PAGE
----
The US Dollar bull market is reasserting itself

The next chart tracks the performance of the Euro versus the US Dollar. As can be seen, the Euro, having fallen by 25% into March this year, has been tracking sideways to slightly higher for a number of months. It would appear that the bigger US Dollar bull market is reasserting itself, and with Draghi sponsoring this move, we expect a test of the 1.05 lows quite quickly, and ultimately a move to parity.

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But what of the larger picture here? Despite an improving growth picture in recent quarters, and the likelihood that both growth and inflation will tick higher in the next couple of quarters, Draghi chose to pre-announce substantial action. Is he truly worried that the risks emanating from China are large enough to warrant such action? Or, is he trying a bit of shock and awe; perhaps trying to weaken the currency which he stated is important to growth and inflation?

Another wave of currency wars

If Draghi’s main aim is to weaken the Euro (and that is certainly the view in the FX market), then he risks igniting another wave of competitive devaluations (a.k.a. currency wars). This would be bad news for global growth and ultimately could be bad news for equities despite what appears to be a very bullish market buoyed on by the ECB. Of course, this path is not set in stone, but it is easy to imagine other countries wanting to keep their currencies weak if the Euro falls substantially on the back of ECB largesse.  

What was interesting on Friday was that when China cut interest rates and reserve requirements, not only did equities add to the ECB inspired gains, but commodities and Emerging Market currencies EMFX) rallied too. However, commodities and EMFX soon turned tail and closed lower for the day which was bearish price action in our opinion. Fears that commodity demand will remain weak if the Chinese economy is still struggling is part of the explanation. However, a strong Dollar can also be blamed as we all remember how the strong Dollar was a significant driver of weakness in these areas over the summer.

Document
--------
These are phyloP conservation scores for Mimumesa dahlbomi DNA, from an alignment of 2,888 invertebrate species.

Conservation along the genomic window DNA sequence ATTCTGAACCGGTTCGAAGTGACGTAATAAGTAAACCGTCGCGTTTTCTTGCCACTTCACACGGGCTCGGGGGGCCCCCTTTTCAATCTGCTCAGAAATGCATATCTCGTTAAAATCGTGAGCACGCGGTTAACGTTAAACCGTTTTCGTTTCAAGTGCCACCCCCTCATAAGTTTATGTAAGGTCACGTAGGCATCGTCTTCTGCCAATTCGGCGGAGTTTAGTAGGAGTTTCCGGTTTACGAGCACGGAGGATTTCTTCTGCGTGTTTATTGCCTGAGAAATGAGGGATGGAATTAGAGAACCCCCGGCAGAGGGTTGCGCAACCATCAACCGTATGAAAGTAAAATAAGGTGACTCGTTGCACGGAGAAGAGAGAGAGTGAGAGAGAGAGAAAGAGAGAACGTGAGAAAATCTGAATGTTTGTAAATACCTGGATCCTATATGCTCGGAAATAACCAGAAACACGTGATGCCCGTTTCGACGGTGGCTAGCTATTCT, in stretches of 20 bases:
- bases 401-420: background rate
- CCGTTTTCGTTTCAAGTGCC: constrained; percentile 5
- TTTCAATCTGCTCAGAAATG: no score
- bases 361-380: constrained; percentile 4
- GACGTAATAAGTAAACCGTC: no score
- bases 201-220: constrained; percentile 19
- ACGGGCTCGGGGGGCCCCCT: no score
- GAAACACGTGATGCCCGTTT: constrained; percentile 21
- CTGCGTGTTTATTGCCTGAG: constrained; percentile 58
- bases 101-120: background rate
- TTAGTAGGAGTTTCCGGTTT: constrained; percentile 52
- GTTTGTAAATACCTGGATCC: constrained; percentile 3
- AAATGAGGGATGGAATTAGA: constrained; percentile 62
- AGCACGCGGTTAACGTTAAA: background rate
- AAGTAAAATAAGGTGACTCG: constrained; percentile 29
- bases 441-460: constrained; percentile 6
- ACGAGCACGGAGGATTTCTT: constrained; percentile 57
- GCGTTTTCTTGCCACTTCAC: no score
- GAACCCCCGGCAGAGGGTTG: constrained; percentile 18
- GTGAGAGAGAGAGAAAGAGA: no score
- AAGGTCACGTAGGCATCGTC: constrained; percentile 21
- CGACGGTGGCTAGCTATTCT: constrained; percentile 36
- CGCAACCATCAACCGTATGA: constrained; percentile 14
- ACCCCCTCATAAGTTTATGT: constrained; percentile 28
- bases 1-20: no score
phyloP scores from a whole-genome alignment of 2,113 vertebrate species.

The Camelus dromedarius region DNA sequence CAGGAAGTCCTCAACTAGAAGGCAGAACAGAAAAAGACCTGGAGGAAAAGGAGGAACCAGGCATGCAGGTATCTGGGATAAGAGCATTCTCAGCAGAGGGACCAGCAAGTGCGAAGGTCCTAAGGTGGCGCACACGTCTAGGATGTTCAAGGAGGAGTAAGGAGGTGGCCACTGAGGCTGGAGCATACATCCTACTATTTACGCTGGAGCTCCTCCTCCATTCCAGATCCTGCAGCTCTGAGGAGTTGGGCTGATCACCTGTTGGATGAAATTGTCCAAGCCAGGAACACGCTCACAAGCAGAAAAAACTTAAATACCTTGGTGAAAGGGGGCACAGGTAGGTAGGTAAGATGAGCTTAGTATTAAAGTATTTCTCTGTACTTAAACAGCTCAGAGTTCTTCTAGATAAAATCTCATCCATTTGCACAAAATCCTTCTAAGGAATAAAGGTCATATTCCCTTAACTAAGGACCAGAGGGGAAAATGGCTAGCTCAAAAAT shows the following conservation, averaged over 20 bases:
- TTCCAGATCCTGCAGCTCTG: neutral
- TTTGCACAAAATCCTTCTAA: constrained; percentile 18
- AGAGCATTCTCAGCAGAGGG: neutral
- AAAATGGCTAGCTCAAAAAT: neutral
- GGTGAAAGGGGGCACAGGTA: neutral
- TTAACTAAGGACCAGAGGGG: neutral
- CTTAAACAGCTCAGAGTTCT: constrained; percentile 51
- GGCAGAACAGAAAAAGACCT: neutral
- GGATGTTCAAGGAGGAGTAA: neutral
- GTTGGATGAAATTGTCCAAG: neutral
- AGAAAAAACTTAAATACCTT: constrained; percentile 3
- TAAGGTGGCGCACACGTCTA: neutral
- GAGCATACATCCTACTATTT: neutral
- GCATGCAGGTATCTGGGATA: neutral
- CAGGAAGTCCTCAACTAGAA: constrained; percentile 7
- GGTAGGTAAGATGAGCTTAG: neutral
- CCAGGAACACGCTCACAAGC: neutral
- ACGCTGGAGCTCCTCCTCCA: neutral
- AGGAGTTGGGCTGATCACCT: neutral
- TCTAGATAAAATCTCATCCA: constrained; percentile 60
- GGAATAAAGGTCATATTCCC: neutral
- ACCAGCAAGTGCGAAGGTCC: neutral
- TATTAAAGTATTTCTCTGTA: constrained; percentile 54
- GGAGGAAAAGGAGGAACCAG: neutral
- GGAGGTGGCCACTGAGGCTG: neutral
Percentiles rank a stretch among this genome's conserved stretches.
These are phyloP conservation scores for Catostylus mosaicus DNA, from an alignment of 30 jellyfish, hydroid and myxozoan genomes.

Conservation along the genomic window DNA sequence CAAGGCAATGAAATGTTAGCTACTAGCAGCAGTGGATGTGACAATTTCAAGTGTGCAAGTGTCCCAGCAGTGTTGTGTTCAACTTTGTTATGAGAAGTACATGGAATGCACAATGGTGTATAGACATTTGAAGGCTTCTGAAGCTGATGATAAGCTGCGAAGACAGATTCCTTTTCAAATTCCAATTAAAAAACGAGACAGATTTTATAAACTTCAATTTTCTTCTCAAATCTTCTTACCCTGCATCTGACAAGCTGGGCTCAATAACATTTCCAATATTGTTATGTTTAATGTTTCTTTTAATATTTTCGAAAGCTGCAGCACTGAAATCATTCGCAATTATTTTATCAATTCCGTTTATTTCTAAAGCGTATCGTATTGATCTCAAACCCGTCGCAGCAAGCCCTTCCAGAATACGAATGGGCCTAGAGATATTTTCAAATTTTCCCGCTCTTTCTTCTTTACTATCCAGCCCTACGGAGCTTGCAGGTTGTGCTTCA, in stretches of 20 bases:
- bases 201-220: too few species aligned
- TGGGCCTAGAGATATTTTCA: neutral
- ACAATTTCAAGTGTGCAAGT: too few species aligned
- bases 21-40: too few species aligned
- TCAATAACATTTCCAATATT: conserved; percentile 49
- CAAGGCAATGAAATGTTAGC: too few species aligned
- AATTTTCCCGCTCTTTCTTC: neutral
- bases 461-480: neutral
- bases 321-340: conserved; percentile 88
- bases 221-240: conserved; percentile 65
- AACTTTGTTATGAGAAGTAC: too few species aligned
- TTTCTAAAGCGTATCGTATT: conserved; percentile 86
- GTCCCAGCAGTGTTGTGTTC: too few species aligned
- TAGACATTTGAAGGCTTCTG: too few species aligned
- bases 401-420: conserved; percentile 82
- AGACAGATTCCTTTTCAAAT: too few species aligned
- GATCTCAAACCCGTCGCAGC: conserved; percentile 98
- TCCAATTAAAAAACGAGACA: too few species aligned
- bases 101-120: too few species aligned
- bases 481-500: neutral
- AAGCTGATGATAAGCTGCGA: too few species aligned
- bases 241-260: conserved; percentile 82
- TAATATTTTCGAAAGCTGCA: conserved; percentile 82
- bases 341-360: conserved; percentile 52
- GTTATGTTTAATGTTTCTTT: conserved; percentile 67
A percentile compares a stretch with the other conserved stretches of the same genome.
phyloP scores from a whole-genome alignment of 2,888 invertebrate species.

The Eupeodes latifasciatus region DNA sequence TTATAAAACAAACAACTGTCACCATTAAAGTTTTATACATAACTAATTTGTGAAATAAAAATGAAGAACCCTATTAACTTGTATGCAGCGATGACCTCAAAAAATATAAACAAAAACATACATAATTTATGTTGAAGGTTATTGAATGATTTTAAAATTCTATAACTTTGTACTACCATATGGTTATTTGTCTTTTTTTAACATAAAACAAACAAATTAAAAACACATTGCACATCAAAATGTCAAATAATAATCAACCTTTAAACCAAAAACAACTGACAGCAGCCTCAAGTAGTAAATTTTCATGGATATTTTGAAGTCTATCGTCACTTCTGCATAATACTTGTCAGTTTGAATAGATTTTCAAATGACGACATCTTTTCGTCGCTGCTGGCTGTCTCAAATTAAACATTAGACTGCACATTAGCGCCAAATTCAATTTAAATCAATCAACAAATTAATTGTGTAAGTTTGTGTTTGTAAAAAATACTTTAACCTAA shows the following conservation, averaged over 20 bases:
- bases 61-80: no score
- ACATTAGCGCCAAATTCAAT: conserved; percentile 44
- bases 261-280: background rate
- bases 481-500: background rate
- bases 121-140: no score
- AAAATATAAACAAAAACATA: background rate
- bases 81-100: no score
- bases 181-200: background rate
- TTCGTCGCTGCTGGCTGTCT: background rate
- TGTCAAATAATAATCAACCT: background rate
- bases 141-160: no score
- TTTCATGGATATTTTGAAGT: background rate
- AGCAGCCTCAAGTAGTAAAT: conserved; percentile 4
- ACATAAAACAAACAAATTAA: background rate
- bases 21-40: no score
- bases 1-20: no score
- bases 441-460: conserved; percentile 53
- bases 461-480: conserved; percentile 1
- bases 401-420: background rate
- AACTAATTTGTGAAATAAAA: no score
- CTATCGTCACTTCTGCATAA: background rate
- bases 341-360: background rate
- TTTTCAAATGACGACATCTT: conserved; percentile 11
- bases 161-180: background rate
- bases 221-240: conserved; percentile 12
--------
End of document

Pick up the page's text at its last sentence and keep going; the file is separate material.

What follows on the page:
A major risk in the weeks/months ahead is that Japan and China capitulate and move to weaken their currencies along with the Euro. This would encourage similar action by other central banks and unleash a wave of deflation that will likely be coincident with poor returns from commodities and EMFX, perhaps followed by US credit and equities and ultimately all risk assets.

 We doubt that this is what Draghi really wants, but his words and now potential actions appear to be designed to weaken the Euro. Historically, currency wars and other beggar-thy-neighbour policies are a disaster for the global economy and also financial markets. If other central banks refrain from following Draghi down this path, then perhaps the next few months will be benign and risky assets can outperform. However, we think the risks of an escalation in the currency wars (that have been percolating for several years) is higher than many would like to admit, especially in polite central banking circles.

 So, for moment, we are happy to be bullish the Dollar against the Euro and also selected Asian currencies. As noted above, we have also jumped on board the bullish European equity bandwagon. We will continue to be flexible in our approach as we are not sure how robust the equity rally really is (i.e. we see this as purely a central bank inspired rally that could fizzle out quicker than many expect). Ultimately, we see currencies as the tool of choice for central banks, and this represents opportunities for macro managers in what is likely to be a low return environment interspersed with bouts of volatility.

Stewart Richardson
Chief Investment Officer
RMG Wealth Management